“ ‘Sodomie est crime de majeste vers le Roy Celestre,’ and [is] translated in a footnote as ‘Sodomy is high treason against the King of Heaven.’ At common law ‘sodomy’ and the phrase ‘infamous crime against nature’ were often used interchangeably.”…

To disfavor practicing homosexuals in custody matters is not invidious discrimination, nor is it legislating personal morality. On the contrary, disfavoring practicing homosexuals in custody matters promotes the general welfare of the people of our State in accordance with our law, which is the duty of its public servants. Providing for the common good involves maintaining a public morality through both our criminal and civil codes, based upon the principles that right conscience demands, without encroaching on the jurisdiction of other institutions and the declared rights of individuals.

The State may not interfere with the internal governing, structure, and maintenance of the family, but the protection of the family is a responsibility of the State. Custody disputes involve decision-making by the State, within the limits of its sphere of authority, in a way that preserves the fundamental family structure. The State carries the power of the sword, that is, the power to prohibit conduct with physical penalties, such as confinement and even execution. It must use that power to prevent the subversion of children toward this lifestyle, to not encourage a criminal lifestyle.

The highest court of an American state is now presided over by a man who thinks his job is to enforce Biblical prohibitions, even to the point of murdering gay people.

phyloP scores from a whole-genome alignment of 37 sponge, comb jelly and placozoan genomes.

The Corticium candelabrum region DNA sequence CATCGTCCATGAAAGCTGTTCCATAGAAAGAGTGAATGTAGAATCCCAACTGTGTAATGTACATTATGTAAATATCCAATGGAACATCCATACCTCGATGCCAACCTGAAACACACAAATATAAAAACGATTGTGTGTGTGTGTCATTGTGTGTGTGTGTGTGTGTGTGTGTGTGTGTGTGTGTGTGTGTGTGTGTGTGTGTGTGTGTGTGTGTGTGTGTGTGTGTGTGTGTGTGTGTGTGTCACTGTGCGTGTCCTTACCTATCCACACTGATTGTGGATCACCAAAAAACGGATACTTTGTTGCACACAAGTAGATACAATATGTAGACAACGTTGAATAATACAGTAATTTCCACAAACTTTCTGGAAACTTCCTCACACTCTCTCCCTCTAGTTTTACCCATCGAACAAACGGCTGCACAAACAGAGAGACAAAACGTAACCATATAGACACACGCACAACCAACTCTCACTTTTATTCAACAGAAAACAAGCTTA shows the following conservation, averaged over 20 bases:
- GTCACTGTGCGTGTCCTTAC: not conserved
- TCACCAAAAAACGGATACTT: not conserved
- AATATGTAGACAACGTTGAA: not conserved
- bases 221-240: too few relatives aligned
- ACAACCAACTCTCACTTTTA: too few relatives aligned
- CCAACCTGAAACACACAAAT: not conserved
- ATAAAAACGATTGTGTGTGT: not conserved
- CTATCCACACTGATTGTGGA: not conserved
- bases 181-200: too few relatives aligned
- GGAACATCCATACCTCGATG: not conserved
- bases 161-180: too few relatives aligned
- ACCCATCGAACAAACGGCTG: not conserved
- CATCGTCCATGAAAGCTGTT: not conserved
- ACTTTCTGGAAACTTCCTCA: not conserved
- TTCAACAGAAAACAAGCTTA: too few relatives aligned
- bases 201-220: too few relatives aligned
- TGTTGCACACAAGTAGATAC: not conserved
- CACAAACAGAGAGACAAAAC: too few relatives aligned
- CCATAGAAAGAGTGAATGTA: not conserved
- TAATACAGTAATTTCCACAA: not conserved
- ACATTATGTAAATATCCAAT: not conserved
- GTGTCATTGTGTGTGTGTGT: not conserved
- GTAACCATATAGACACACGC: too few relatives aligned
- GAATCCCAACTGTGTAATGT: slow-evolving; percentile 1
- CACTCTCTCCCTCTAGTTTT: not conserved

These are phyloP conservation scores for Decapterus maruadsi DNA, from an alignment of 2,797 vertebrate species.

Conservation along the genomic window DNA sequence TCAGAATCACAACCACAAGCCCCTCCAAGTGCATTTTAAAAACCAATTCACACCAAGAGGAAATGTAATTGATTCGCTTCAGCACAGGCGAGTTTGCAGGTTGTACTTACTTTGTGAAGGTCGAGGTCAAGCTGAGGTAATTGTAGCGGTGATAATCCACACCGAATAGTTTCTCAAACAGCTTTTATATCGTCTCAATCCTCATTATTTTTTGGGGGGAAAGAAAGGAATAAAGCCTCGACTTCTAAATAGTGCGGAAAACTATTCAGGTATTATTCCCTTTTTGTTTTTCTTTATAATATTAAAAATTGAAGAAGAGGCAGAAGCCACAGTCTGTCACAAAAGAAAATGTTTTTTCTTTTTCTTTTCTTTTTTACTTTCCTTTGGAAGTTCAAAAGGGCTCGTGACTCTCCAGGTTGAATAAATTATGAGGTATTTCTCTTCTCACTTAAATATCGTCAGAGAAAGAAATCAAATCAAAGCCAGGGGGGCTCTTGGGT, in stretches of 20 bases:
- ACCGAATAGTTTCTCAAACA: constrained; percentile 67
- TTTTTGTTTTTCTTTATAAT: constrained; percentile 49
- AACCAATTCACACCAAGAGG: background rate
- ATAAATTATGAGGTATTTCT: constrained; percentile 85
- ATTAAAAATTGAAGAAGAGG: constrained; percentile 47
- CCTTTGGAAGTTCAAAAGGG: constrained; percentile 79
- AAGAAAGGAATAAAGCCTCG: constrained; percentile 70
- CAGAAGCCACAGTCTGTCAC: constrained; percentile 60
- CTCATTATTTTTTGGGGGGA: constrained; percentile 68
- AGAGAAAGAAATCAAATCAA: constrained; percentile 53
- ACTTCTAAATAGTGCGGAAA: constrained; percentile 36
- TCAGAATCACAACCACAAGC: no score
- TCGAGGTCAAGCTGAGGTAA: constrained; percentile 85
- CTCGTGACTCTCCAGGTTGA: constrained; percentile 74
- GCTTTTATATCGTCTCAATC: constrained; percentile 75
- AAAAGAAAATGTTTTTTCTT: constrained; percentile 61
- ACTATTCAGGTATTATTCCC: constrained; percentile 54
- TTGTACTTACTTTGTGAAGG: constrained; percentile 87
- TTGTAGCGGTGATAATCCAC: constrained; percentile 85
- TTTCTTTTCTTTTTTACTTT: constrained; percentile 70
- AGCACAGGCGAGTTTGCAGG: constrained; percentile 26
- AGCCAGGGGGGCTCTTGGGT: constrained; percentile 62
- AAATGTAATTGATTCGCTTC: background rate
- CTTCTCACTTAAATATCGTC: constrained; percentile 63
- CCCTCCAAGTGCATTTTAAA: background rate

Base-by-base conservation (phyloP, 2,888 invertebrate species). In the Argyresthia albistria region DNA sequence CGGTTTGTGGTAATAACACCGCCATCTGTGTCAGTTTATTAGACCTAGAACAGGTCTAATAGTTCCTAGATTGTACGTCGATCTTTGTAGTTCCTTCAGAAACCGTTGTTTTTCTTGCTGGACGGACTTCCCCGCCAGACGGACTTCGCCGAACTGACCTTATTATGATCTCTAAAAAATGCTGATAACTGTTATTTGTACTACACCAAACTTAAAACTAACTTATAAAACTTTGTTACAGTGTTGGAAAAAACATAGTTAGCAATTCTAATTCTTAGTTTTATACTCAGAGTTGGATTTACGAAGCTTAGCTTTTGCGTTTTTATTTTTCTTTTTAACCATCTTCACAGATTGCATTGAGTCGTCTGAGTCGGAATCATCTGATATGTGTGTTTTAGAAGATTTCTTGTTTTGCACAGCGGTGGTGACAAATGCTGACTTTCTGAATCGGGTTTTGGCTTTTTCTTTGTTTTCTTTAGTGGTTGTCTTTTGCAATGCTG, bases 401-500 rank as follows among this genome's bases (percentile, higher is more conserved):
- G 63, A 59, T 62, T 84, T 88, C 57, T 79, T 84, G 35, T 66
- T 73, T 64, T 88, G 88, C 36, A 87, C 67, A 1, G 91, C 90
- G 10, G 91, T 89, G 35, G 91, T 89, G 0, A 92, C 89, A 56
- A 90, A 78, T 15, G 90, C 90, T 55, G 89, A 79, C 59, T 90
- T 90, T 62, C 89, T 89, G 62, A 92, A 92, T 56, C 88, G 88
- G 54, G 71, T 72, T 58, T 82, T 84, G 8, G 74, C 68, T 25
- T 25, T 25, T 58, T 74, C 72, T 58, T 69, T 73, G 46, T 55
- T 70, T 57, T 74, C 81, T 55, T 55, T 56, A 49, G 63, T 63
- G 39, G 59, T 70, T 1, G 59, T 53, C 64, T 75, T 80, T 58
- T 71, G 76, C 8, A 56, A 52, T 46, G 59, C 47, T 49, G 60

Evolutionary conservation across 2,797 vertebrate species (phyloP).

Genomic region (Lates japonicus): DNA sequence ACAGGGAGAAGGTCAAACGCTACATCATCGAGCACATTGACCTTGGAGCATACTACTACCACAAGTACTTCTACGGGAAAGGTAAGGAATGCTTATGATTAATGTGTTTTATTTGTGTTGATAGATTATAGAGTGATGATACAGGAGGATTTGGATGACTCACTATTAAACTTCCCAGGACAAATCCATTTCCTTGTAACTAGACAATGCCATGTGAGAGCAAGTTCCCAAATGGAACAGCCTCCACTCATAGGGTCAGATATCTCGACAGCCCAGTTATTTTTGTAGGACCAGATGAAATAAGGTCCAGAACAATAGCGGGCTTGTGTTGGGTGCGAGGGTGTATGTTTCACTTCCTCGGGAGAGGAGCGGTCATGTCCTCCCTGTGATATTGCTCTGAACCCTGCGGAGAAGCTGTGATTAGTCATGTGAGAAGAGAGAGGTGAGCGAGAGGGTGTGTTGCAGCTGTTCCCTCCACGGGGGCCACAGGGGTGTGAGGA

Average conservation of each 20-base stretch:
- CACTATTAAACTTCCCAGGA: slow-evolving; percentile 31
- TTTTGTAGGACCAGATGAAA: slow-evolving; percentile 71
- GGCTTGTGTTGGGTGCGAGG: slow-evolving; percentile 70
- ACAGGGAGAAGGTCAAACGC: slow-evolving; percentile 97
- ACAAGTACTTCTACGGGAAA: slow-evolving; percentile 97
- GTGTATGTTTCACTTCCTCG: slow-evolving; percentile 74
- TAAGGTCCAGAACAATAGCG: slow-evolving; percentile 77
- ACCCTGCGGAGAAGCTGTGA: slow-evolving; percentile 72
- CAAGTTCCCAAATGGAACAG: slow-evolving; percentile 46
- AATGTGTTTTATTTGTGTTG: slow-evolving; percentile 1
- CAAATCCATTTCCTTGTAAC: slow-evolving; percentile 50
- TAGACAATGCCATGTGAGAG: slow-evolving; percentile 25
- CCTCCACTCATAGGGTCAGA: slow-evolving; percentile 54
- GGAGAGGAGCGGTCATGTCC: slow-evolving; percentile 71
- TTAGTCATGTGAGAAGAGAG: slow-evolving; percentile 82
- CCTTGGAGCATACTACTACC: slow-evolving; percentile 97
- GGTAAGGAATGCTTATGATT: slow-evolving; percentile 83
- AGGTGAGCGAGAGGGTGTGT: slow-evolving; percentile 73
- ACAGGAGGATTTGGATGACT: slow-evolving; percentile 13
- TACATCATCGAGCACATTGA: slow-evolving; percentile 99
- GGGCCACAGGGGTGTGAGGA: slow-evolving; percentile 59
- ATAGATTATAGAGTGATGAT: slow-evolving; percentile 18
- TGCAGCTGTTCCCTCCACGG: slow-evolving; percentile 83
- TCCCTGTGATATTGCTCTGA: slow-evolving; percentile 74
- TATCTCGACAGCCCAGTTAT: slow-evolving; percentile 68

27 comments

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  1. 1
    erichoug

    I think this is great. Having people like Moore in the spotlight forces the issue with moderate and less fanatical religious people. It makes them confront the fact that some of their ideas are not particularly well thought through. Like if you are going to use the government to enforce religion, exactly whose religion do you enforce and who gets to decide, and if they don’t pick my religion what does that mean to me. And if they can treat so and so like that because of his religious beliefs why couldn’t they do the same thing to me?

    I think what will be the end result of Moore’s tenure on the court is a growing opinion in Alabama that the government can only function properly, and the judiciary can only be just by being completely secular.

  2. 2
    steve84

    Again, the main problem here is the idiotic practice of electing judges in the first place. Something that completely undermines the idea of an independent judiciary. America, why do you have to so stupid?